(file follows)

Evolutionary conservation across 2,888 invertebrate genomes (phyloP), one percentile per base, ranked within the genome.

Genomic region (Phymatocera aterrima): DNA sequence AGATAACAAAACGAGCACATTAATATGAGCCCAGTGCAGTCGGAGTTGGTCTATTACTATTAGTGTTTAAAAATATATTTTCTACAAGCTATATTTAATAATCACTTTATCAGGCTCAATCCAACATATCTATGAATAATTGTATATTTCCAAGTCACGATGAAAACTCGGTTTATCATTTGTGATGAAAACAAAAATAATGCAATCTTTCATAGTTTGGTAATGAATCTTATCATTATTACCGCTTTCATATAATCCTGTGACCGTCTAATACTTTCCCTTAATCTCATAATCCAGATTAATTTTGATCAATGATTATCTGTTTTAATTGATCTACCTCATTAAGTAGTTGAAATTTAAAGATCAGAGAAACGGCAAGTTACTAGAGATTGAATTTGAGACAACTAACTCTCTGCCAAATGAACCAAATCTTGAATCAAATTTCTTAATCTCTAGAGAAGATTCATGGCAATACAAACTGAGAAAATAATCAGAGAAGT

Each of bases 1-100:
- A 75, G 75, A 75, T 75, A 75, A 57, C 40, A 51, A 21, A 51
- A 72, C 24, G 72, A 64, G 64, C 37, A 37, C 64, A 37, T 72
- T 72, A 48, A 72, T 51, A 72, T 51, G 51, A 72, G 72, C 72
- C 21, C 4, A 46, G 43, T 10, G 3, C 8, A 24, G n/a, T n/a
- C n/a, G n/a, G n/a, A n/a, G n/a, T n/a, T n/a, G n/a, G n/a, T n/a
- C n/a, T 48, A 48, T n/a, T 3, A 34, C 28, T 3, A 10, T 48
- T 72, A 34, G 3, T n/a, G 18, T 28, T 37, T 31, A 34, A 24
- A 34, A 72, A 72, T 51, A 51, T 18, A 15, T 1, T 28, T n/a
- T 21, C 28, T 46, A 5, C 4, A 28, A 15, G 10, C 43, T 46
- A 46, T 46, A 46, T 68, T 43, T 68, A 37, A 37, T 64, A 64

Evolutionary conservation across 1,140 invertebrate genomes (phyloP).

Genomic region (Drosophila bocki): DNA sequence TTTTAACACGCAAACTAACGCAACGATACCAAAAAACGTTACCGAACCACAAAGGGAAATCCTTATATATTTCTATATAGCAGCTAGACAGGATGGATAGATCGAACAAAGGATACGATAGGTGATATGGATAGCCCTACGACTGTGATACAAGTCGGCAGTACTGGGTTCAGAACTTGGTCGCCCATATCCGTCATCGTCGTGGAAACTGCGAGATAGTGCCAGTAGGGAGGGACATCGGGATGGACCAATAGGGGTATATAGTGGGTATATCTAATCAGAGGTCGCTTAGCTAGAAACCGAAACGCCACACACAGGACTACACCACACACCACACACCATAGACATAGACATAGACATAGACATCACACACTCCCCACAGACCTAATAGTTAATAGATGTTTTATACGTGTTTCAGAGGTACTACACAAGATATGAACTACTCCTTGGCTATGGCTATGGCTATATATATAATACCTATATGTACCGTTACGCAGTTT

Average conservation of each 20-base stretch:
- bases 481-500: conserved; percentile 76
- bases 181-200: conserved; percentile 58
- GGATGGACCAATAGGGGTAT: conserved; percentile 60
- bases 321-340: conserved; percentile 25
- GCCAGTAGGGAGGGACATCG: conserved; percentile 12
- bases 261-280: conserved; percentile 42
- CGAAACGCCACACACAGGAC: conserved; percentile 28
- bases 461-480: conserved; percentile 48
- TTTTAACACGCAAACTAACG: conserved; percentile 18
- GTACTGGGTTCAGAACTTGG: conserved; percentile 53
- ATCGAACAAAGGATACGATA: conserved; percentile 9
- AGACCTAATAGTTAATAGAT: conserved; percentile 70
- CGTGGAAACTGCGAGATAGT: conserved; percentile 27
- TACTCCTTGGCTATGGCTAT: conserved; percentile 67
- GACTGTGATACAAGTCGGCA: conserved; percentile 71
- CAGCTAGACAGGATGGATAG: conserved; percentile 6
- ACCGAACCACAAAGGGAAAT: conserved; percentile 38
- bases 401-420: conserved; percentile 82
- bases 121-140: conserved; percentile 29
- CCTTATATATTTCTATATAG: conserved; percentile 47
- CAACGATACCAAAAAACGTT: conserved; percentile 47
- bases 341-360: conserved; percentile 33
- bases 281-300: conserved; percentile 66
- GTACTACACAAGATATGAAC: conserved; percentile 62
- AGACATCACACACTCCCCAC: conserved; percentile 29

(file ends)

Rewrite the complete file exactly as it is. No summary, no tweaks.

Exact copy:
Evolutionary conservation across 2,888 invertebrate genomes (phyloP), one percentile per base, ranked within the genome.

Genomic region (Phymatocera aterrima): DNA sequence AGATAACAAAACGAGCACATTAATATGAGCCCAGTGCAGTCGGAGTTGGTCTATTACTATTAGTGTTTAAAAATATATTTTCTACAAGCTATATTTAATAATCACTTTATCAGGCTCAATCCAACATATCTATGAATAATTGTATATTTCCAAGTCACGATGAAAACTCGGTTTATCATTTGTGATGAAAACAAAAATAATGCAATCTTTCATAGTTTGGTAATGAATCTTATCATTATTACCGCTTTCATATAATCCTGTGACCGTCTAATACTTTCCCTTAATCTCATAATCCAGATTAATTTTGATCAATGATTATCTGTTTTAATTGATCTACCTCATTAAGTAGTTGAAATTTAAAGATCAGAGAAACGGCAAGTTACTAGAGATTGAATTTGAGACAACTAACTCTCTGCCAAATGAACCAAATCTTGAATCAAATTTCTTAATCTCTAGAGAAGATTCATGGCAATACAAACTGAGAAAATAATCAGAGAAGT

Each of bases 1-100:
- A 75, G 75, A 75, T 75, A 75, A 57, C 40, A 51, A 21, A 51
- A 72, C 24, G 72, A 64, G 64, C 37, A 37, C 64, A 37, T 72
- T 72, A 48, A 72, T 51, A 72, T 51, G 51, A 72, G 72, C 72
- C 21, C 4, A 46, G 43, T 10, G 3, C 8, A 24, G n/a, T n/a
- C n/a, G n/a, G n/a, A n/a, G n/a, T n/a, T n/a, G n/a, G n/a, T n/a
- C n/a, T 48, A 48, T n/a, T 3, A 34, C 28, T 3, A 10, T 48
- T 72, A 34, G 3, T n/a, G 18, T 28, T 37, T 31, A 34, A 24
- A 34, A 72, A 72, T 51, A 51, T 18, A 15, T 1, T 28, T n/a
- T 21, C 28, T 46, A 5, C 4, A 28, A 15, G 10, C 43, T 46
- A 46, T 46, A 46, T 68, T 43, T 68, A 37, A 37, T 64, A 64

Evolutionary conservation across 1,140 invertebrate genomes (phyloP).

Genomic region (Drosophila bocki): DNA sequence TTTTAACACGCAAACTAACGCAACGATACCAAAAAACGTTACCGAACCACAAAGGGAAATCCTTATATATTTCTATATAGCAGCTAGACAGGATGGATAGATCGAACAAAGGATACGATAGGTGATATGGATAGCCCTACGACTGTGATACAAGTCGGCAGTACTGGGTTCAGAACTTGGTCGCCCATATCCGTCATCGTCGTGGAAACTGCGAGATAGTGCCAGTAGGGAGGGACATCGGGATGGACCAATAGGGGTATATAGTGGGTATATCTAATCAGAGGTCGCTTAGCTAGAAACCGAAACGCCACACACAGGACTACACCACACACCACACACCATAGACATAGACATAGACATAGACATCACACACTCCCCACAGACCTAATAGTTAATAGATGTTTTATACGTGTTTCAGAGGTACTACACAAGATATGAACTACTCCTTGGCTATGGCTATGGCTATATATATAATACCTATATGTACCGTTACGCAGTTT

Average conservation of each 20-base stretch:
- bases 481-500: conserved; percentile 76
- bases 181-200: conserved; percentile 58
- GGATGGACCAATAGGGGTAT: conserved; percentile 60
- bases 321-340: conserved; percentile 25
- GCCAGTAGGGAGGGACATCG: conserved; percentile 12
- bases 261-280: conserved; percentile 42
- CGAAACGCCACACACAGGAC: conserved; percentile 28
- bases 461-480: conserved; percentile 48
- TTTTAACACGCAAACTAACG: conserved; percentile 18
- GTACTGGGTTCAGAACTTGG: conserved; percentile 53
- ATCGAACAAAGGATACGATA: conserved; percentile 9
- AGACCTAATAGTTAATAGAT: conserved; percentile 70
- CGTGGAAACTGCGAGATAGT: conserved; percentile 27
- TACTCCTTGGCTATGGCTAT: conserved; percentile 67
- GACTGTGATACAAGTCGGCA: conserved; percentile 71
- CAGCTAGACAGGATGGATAG: conserved; percentile 6
- ACCGAACCACAAAGGGAAAT: conserved; percentile 38
- bases 401-420: conserved; percentile 82
- bases 121-140: conserved; percentile 29
- CCTTATATATTTCTATATAG: conserved; percentile 47
- CAACGATACCAAAAAACGTT: conserved; percentile 47
- bases 341-360: conserved; percentile 33
- bases 281-300: conserved; percentile 66
- GTACTACACAAGATATGAAC: conserved; percentile 62
- AGACATCACACACTCCCCAC: conserved; percentile 29